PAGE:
Memorial Day Weekend 2007 was our first exposure to Dave Ramsey. CNBC was running his “Dave Ramsey Roadshow” — most likely to fill time during a holiday weekend. I don’t recall how I landed on the channel, but I know my husband was working on the computer at the dining room table and able to hear what I was watching.
We had been doing many good things with our money – investing, saving for our 2 year old’s college tuition, paying bills on time. We were also spending a ton of money — on daycare ($10,000/year), on loan interest, and on take-out meals from California Pizza Kitchen because I was working full-time. We were starting to hate the day care lifestyle.
Seeing the show (YouTube version above) gave us the VISION for what we could be doing with our money. To read about the full plan of action we took, go here.
Ten years have passed since that life-changing Memorial Day. Some of the foundational elements of our current family life, such as having me home when our daughter is not in school, would not be possible if we hadn’t seen this program and acted on it. If you could use a change in lifestyle and want more freedom, it would be amazing if I could pass this gift on to you.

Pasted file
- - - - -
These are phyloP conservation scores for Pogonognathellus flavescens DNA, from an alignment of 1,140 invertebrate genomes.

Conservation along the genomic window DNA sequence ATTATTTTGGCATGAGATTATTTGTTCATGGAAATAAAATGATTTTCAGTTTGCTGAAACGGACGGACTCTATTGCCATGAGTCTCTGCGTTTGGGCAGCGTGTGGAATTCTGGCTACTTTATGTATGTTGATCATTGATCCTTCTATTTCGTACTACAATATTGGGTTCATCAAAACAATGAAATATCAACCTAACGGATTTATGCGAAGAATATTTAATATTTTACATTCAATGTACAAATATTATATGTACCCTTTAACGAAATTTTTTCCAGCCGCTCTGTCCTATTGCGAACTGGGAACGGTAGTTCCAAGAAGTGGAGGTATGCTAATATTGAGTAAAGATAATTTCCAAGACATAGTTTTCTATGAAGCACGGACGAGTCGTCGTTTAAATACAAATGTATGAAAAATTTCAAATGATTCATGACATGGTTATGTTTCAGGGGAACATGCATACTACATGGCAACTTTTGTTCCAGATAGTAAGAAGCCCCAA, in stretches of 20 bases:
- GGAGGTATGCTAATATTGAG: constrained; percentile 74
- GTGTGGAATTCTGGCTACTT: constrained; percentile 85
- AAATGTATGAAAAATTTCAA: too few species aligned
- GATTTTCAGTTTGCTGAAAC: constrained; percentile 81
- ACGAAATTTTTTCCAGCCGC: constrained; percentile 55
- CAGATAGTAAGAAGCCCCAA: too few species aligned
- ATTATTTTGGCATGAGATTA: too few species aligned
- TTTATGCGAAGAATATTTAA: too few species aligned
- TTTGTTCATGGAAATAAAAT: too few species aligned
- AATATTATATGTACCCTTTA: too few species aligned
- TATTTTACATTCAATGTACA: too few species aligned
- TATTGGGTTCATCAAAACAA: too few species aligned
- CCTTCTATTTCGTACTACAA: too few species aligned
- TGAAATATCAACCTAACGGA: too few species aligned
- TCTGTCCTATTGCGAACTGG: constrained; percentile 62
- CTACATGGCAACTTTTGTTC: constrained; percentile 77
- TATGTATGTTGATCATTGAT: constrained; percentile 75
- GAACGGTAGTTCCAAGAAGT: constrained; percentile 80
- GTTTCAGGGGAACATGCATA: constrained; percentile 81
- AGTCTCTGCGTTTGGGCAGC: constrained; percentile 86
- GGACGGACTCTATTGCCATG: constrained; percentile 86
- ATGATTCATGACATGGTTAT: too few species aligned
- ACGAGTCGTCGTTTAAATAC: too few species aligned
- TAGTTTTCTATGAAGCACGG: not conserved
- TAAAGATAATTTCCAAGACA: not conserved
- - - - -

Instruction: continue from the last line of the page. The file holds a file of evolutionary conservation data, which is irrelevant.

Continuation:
Stopping to smell the roses….
We were relaxing on the couch last night and I remembered that this Thursday is our debt-free anniversary. My husband and I had to think back to how many years have elapsed since we paid off our house. Six! Every year I have to count back to figure it out. DD was in kindergarten when we sent that last check off to Wells Fargo, and now she is in middle school.
It takes hard work to pay off your house and credit cards, but it is just as big of a challenge to stay out of debt afterwards because there is no “end” goal to count down to. It’s just — stay out of debt and keep staying out of debt.
Over the past 6 years we managed to re-side our house, buy a new car, and added a bathroom to the basement without going into debt. To accomplish these required a lot of saving and budget meetings week in and week out. It’s possible to pay cash for these expenses though when you aren’t making payments. Our next major expense is hopefully a trip to the UK in 2017. To accomplish this… saving, budget meetings every Saturday night, and using my part-time employment to put towards the vacation budget line.